Proposition de postdoc ou de stage de master
TITRE: Le typage des modules en Elixir
Ce stage est proposé en collaboration avec Dashbit .


Elixir is an open-source dynamic functional programming language that runs on the Erlang Virtual Machine [1], designed for building scalable and maintainable applications. Its characteristics have earned it a surging adoption by hundreds of industrial actors and tens of thousands of developers. It is used by companies such as PagerDuty, Discord, PepsiCo, and Pinterest. Static typing seems nowadays to be the most important request coming from the Elixir community. IRIF has an ongoing collaboration with the Elixir development team to define and implement static type-checking for Elixir. The current type system we are implementing for Elixir is described in [2]. It is a type system based on the theory of semantics subtyping [3], thanks to which union, intersection, and negation types (a.k.a. set-theoretic types) can be added to existing languages [4]. It features cutting edge typing techniques: parametric polymorphism with local type inference, overloading, occurrence typing, gradual typing, and a sophisticated type analysis of patterns and guards [5,6,7,8,9]. It currently (and gradually) being integrated in Elixir.


The current type system does not cover yet Elixir module system. Elixir is a language with first-class modules: modules can be passed to functions and returned as results. The “types” for modules are called behaviors: when you declare a behavior in Elixir, you specify a list of function callbacks, alongside their domain and codomain. A module implements (i.e., it is typed by) a behavior if it defines for each callback in the behavior a function that accepts a superset of the callback domain and returns a subset of the callback codomain. Elixir uses behaviors to implement a naive static typing of modules: if a module adopting a behavior does not implement all the callbacks of the behavior or does not do it according to their specifications, then a warning is emitted. Currently, callbacks’ domains and codomains are specified in TypeSpec [12], but the goal of this project is to integrate behaviors in the Elixir type-system under development. This will require further research. Behaviors may specify the type of callbacks in terms of abstract types, that is, nominal types whose concrete implementation is provided only by each module. In Elixir this corresponds to use term() (Elixir top type) in the TypeSpec specification of a callback. We can already more advantageously replace term() by dynamic() (the dynamic type of our gradual type system), but to fully exploit the information provided by behaviors, we need a type system capable of distinguishing the different roles of each type introduced in a behaviour: the concrete types, shared by all implementations, must be exported transparently; the abstract types, that can be processed and known only by the callback functions, must be exported opaquely; some other types, that are specific to each implementation but must be publicly known, must be instead param- eters of the behaviours. This requires to extend the semantic subtyping framework, for instance to cope with existential types for packaged modules [10,11] or Bounded Existential Types as implemented in Julia [13,14]. A concrete example of this can be found in Appendix C of [2]. At the same time, even the simpler extension where abstract types are simulated by dynamic() will require careful consideration at the language design, especially in regard to backward compatibility.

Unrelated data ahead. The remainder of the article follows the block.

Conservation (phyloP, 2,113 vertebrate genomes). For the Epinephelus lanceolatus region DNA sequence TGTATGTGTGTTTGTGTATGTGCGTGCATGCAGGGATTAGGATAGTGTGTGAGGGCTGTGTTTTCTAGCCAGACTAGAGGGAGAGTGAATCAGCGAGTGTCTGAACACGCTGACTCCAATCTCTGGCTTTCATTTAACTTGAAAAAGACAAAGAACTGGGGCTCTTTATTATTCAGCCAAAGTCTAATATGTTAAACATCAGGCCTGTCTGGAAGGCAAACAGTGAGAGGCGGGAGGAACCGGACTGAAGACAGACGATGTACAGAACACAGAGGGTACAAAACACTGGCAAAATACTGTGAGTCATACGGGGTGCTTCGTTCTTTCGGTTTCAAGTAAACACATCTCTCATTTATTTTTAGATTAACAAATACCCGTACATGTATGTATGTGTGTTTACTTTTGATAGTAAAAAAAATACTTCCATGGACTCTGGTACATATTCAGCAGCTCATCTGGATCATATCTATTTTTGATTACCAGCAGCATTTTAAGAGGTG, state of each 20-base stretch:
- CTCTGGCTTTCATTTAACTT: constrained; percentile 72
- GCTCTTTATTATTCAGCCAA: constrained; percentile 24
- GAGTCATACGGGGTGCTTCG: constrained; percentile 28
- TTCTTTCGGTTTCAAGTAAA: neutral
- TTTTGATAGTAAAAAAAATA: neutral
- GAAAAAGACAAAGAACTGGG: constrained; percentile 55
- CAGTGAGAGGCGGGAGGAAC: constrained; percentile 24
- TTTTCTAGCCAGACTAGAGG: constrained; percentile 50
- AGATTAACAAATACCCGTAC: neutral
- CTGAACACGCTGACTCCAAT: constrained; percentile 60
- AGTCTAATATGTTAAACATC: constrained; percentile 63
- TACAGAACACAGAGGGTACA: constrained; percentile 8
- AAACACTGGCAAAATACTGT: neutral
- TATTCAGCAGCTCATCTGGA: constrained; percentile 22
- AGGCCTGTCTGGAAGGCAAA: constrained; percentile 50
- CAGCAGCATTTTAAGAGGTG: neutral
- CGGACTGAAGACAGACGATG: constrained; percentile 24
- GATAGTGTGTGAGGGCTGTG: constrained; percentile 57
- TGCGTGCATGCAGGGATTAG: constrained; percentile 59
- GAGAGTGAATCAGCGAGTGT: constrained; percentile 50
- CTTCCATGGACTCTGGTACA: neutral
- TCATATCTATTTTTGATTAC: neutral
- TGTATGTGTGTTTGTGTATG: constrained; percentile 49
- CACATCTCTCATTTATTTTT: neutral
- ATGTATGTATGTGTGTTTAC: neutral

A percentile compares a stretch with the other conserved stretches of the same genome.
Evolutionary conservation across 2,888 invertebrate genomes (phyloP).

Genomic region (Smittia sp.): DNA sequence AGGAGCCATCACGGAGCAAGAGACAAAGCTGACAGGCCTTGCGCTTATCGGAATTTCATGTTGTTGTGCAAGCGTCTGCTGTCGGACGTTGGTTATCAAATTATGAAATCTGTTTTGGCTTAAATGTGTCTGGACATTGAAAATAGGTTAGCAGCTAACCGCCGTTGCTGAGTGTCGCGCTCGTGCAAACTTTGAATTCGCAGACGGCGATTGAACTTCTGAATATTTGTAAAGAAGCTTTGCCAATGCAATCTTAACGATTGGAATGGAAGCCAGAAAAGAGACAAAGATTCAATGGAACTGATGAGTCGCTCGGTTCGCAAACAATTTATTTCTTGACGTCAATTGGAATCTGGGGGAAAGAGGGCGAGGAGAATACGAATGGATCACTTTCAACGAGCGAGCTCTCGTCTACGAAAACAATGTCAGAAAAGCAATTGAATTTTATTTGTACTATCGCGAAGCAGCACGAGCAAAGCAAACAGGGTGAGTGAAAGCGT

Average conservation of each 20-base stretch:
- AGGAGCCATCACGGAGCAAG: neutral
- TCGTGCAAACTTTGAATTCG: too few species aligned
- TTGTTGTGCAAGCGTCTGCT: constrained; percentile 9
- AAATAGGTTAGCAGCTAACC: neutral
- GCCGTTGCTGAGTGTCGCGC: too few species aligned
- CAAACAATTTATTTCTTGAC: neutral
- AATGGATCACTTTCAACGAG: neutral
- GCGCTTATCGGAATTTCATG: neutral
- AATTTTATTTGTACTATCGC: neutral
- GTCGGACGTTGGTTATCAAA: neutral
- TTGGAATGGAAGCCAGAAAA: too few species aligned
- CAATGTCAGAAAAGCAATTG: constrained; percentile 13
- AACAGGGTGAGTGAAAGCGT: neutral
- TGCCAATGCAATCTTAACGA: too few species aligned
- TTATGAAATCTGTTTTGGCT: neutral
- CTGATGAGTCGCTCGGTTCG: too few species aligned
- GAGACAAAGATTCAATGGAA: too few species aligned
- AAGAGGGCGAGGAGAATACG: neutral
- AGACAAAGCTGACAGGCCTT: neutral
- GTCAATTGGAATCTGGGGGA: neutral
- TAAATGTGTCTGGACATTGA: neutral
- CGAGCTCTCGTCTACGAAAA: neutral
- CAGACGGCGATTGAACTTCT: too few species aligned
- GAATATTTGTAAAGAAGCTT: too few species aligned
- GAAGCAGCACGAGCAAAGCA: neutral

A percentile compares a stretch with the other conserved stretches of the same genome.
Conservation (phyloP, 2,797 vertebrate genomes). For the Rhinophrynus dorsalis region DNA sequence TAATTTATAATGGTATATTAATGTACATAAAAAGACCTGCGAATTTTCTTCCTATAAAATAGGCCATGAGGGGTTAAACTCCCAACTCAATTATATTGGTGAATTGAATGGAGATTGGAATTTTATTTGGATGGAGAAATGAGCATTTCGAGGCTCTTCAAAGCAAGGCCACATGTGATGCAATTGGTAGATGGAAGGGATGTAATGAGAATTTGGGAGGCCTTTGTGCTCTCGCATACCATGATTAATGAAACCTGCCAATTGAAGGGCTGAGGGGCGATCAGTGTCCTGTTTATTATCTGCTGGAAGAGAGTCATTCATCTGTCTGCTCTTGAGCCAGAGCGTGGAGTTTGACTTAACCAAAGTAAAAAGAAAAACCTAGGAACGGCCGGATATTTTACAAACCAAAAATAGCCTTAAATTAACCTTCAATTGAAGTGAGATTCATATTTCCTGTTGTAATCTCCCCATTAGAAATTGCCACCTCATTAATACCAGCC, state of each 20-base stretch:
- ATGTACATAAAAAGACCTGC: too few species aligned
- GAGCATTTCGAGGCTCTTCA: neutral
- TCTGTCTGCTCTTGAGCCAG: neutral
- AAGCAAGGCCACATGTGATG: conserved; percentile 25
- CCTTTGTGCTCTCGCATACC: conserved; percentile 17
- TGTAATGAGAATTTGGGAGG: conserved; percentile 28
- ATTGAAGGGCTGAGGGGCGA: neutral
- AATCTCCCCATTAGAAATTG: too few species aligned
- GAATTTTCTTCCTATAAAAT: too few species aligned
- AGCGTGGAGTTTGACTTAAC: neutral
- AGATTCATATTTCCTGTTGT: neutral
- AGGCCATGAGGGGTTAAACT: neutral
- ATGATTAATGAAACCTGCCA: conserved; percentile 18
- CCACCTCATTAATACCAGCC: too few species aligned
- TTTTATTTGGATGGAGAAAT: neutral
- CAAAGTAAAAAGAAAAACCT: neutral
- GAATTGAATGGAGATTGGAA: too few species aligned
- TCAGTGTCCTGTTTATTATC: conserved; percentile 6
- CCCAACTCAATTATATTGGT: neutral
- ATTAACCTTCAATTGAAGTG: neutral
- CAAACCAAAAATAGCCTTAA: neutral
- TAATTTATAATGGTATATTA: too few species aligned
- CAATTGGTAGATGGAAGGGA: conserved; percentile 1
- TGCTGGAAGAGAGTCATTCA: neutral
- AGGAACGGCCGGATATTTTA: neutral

The research will be carried out at the Research Institute on the Foundations of Computer Science (IRIF) in Paris under the supervision of Giuseppe Castagna (principal investigator for the Elixir Type System, directeur de recherche CNRS at IRIF) and collaboration with José Valim (creator and main developer of the Elixir programming language, at Dashbit). The project will explore both theoretical (e.g., existential types in semantic subtyping) and practical (e.g., languages design and implementation) aspects, in a proportion that will depend on the profile of the candidate. The perspective of this proposal is that the results of this project will be integrated in the compiler of Elixir.
[2,3,5,10,11,13] are mandatory reading